Since obtaining a nursery place subsidised by the state usually means applying to the Comunidad (regional authority) and providing evidence of low income, many parents turn to the private sector instead. In that case, be prepared to pay about a €400 annual fee in addition to the enrolment to reserve your child’s place.
On top of this, you have the monthly fee which varies between €400 and 600 depending on several factors: time spent in the nursery, lunch, and the preferred language for example.
Caregiver to child ratio and licences
The child care ratio also appears to be essential: where Scandinavian countries have three adults for just ten children, in Spain one staff member care for 10 to 15 children. Spanish regulations specify a ratio of 1:8 for babies less than a year old, rising to 1:20 for two- to three-year-olds.
Nurseries apply to town halls and comunidades for licensing on the basis of meeting the ratios, as well as other standards such as having trained staff, proper hygiene and safety, and large enough premises.
Fiona Borthwick, a British lawyer with a 19-month-old daughter, advises fellow parents to collect a list of approved nurseries from their town hall and comunidad. She also advises parents to demand information on the nurseries.
Licence policy in Spain is still not that strict with children daycare institutions, and once licenced they may not be inspected regularly.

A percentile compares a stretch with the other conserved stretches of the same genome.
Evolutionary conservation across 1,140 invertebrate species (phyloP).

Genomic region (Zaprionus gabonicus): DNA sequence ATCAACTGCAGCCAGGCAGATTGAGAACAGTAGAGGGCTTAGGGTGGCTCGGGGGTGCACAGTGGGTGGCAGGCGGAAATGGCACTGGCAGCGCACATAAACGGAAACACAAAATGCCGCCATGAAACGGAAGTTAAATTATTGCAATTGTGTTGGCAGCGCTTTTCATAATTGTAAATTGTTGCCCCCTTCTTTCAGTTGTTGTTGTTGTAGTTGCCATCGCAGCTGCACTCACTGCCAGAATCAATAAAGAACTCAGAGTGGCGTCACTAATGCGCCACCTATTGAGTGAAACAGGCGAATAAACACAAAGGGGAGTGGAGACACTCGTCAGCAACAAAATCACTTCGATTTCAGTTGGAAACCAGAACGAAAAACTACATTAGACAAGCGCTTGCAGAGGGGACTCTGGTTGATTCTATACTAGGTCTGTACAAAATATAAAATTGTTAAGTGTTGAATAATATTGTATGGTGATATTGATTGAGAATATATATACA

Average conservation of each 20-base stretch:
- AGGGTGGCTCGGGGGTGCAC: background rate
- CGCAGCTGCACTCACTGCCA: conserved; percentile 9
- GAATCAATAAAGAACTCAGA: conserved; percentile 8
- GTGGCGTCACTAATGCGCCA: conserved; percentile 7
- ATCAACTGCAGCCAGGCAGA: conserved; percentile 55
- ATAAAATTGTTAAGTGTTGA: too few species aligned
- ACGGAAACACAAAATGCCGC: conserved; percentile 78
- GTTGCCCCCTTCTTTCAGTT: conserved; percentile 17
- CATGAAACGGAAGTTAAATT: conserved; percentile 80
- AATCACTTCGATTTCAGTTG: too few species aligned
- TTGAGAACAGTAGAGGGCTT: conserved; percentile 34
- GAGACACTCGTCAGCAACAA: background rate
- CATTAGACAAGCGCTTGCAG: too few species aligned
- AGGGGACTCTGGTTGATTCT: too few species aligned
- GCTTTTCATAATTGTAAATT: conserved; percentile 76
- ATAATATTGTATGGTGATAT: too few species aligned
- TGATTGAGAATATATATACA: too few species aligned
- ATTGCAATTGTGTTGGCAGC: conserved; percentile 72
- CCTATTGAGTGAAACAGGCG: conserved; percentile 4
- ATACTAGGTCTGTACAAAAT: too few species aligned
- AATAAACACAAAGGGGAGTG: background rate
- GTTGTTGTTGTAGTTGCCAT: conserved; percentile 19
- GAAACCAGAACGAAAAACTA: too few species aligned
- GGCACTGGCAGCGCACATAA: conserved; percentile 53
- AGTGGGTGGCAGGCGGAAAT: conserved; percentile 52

Recommendations and comparing childcare facilities
A parent’s best policy is to ask other parents for recommendations and, if Spanish is limited, use the English language media or English-speaking institutions like the British Council who provide lists of nurseries (including English-speaking ones).
Other cultural organisations like the German Goethe Institut or the Alliance Française could also be useful to German and French speakers.
It is probably advisable to visit several nurseries to get an idea of what is available. Keep in mind that the average weekly hours for childcare among children under 3 years are 28 hours a week. With most nurseries you are able to choose between morning (8.30am to 2pm) and afternoon (2pm to 6.30pm) ‘periods’, apart from the full time service.
Borthwick thinks companies could make life easier for both their male and female employees by being more family-friendly.
“The way nurseries are set up isn’t the real problem. The problem is that employers here are not at all flexible. One parent could go in later to work and another could leave earlier, for instance. It’s a shame, at the end of the day, because I think both parents want to spend time with their children.”